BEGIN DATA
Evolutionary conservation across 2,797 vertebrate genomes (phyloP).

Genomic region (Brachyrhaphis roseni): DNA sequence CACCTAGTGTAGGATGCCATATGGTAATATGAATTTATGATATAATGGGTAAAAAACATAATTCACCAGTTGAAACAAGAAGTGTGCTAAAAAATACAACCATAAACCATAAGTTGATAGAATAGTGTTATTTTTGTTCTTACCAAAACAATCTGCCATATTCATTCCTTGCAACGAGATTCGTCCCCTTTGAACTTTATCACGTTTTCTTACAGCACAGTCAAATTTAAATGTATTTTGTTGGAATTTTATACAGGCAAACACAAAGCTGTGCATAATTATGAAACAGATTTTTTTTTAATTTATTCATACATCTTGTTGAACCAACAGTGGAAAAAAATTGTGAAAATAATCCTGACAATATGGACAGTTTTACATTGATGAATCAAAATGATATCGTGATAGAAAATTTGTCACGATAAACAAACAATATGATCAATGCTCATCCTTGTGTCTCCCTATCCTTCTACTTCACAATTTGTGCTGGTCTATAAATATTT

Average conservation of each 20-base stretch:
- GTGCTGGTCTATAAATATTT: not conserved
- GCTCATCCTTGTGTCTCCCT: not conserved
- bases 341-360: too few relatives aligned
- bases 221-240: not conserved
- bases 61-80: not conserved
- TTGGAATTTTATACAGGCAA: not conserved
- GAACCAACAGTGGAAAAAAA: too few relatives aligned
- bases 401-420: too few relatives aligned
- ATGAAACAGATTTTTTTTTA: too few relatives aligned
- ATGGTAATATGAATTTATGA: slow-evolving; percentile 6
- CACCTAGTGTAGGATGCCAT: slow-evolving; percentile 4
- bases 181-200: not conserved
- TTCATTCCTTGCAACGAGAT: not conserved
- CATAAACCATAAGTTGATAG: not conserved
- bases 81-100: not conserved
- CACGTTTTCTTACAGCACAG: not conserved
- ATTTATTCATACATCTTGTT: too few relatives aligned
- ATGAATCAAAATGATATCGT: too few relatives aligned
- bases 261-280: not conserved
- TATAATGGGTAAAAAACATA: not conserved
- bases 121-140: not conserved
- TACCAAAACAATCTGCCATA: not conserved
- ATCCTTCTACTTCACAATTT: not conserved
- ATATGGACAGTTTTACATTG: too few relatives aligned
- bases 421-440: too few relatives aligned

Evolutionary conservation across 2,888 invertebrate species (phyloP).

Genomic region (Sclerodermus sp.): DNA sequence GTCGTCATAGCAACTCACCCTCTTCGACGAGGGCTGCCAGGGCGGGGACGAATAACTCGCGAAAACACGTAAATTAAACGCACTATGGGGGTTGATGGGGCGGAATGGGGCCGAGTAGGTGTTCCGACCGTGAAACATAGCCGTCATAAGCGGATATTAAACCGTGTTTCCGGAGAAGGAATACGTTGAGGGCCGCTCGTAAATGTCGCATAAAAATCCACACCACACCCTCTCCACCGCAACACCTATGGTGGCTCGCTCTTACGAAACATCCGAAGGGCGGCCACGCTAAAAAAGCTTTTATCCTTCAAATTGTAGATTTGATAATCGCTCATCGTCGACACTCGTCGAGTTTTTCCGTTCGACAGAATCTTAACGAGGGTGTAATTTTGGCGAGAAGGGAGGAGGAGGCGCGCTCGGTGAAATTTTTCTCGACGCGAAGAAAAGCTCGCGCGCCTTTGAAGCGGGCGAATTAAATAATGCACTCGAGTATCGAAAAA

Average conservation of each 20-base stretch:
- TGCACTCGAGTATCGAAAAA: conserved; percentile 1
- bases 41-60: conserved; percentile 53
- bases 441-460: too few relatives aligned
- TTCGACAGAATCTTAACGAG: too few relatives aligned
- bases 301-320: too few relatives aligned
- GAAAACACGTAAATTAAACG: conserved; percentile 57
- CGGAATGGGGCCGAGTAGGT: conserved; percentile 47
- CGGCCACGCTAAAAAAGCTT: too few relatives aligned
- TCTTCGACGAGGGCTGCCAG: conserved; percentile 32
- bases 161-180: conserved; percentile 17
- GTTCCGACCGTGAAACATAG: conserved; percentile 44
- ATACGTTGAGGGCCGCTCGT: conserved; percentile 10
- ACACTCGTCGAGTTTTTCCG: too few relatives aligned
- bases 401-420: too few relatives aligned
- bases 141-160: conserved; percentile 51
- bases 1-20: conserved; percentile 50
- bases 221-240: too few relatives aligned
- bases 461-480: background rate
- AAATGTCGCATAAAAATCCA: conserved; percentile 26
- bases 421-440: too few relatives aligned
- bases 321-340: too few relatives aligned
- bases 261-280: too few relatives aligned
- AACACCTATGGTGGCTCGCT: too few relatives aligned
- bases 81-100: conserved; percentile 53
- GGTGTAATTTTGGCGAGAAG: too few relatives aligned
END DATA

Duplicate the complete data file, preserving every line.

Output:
Evolutionary conservation across 2,797 vertebrate genomes (phyloP).

Genomic region (Brachyrhaphis roseni): DNA sequence CACCTAGTGTAGGATGCCATATGGTAATATGAATTTATGATATAATGGGTAAAAAACATAATTCACCAGTTGAAACAAGAAGTGTGCTAAAAAATACAACCATAAACCATAAGTTGATAGAATAGTGTTATTTTTGTTCTTACCAAAACAATCTGCCATATTCATTCCTTGCAACGAGATTCGTCCCCTTTGAACTTTATCACGTTTTCTTACAGCACAGTCAAATTTAAATGTATTTTGTTGGAATTTTATACAGGCAAACACAAAGCTGTGCATAATTATGAAACAGATTTTTTTTTAATTTATTCATACATCTTGTTGAACCAACAGTGGAAAAAAATTGTGAAAATAATCCTGACAATATGGACAGTTTTACATTGATGAATCAAAATGATATCGTGATAGAAAATTTGTCACGATAAACAAACAATATGATCAATGCTCATCCTTGTGTCTCCCTATCCTTCTACTTCACAATTTGTGCTGGTCTATAAATATTT

Average conservation of each 20-base stretch:
- GTGCTGGTCTATAAATATTT: not conserved
- GCTCATCCTTGTGTCTCCCT: not conserved
- bases 341-360: too few relatives aligned
- bases 221-240: not conserved
- bases 61-80: not conserved
- TTGGAATTTTATACAGGCAA: not conserved
- GAACCAACAGTGGAAAAAAA: too few relatives aligned
- bases 401-420: too few relatives aligned
- ATGAAACAGATTTTTTTTTA: too few relatives aligned
- ATGGTAATATGAATTTATGA: slow-evolving; percentile 6
- CACCTAGTGTAGGATGCCAT: slow-evolving; percentile 4
- bases 181-200: not conserved
- TTCATTCCTTGCAACGAGAT: not conserved
- CATAAACCATAAGTTGATAG: not conserved
- bases 81-100: not conserved
- CACGTTTTCTTACAGCACAG: not conserved
- ATTTATTCATACATCTTGTT: too few relatives aligned
- ATGAATCAAAATGATATCGT: too few relatives aligned
- bases 261-280: not conserved
- TATAATGGGTAAAAAACATA: not conserved
- bases 121-140: not conserved
- TACCAAAACAATCTGCCATA: not conserved
- ATCCTTCTACTTCACAATTT: not conserved
- ATATGGACAGTTTTACATTG: too few relatives aligned
- bases 421-440: too few relatives aligned

Evolutionary conservation across 2,888 invertebrate species (phyloP).

Genomic region (Sclerodermus sp.): DNA sequence GTCGTCATAGCAACTCACCCTCTTCGACGAGGGCTGCCAGGGCGGGGACGAATAACTCGCGAAAACACGTAAATTAAACGCACTATGGGGGTTGATGGGGCGGAATGGGGCCGAGTAGGTGTTCCGACCGTGAAACATAGCCGTCATAAGCGGATATTAAACCGTGTTTCCGGAGAAGGAATACGTTGAGGGCCGCTCGTAAATGTCGCATAAAAATCCACACCACACCCTCTCCACCGCAACACCTATGGTGGCTCGCTCTTACGAAACATCCGAAGGGCGGCCACGCTAAAAAAGCTTTTATCCTTCAAATTGTAGATTTGATAATCGCTCATCGTCGACACTCGTCGAGTTTTTCCGTTCGACAGAATCTTAACGAGGGTGTAATTTTGGCGAGAAGGGAGGAGGAGGCGCGCTCGGTGAAATTTTTCTCGACGCGAAGAAAAGCTCGCGCGCCTTTGAAGCGGGCGAATTAAATAATGCACTCGAGTATCGAAAAA

Average conservation of each 20-base stretch:
- TGCACTCGAGTATCGAAAAA: conserved; percentile 1
- bases 41-60: conserved; percentile 53
- bases 441-460: too few relatives aligned
- TTCGACAGAATCTTAACGAG: too few relatives aligned
- bases 301-320: too few relatives aligned
- GAAAACACGTAAATTAAACG: conserved; percentile 57
- CGGAATGGGGCCGAGTAGGT: conserved; percentile 47
- CGGCCACGCTAAAAAAGCTT: too few relatives aligned
- TCTTCGACGAGGGCTGCCAG: conserved; percentile 32
- bases 161-180: conserved; percentile 17
- GTTCCGACCGTGAAACATAG: conserved; percentile 44
- ATACGTTGAGGGCCGCTCGT: conserved; percentile 10
- ACACTCGTCGAGTTTTTCCG: too few relatives aligned
- bases 401-420: too few relatives aligned
- bases 141-160: conserved; percentile 51
- bases 1-20: conserved; percentile 50
- bases 221-240: too few relatives aligned
- bases 461-480: background rate
- AAATGTCGCATAAAAATCCA: conserved; percentile 26
- bases 421-440: too few relatives aligned
- bases 321-340: too few relatives aligned
- bases 261-280: too few relatives aligned
- AACACCTATGGTGGCTCGCT: too few relatives aligned
- bases 81-100: conserved; percentile 53
- GGTGTAATTTTGGCGAGAAG: too few relatives aligned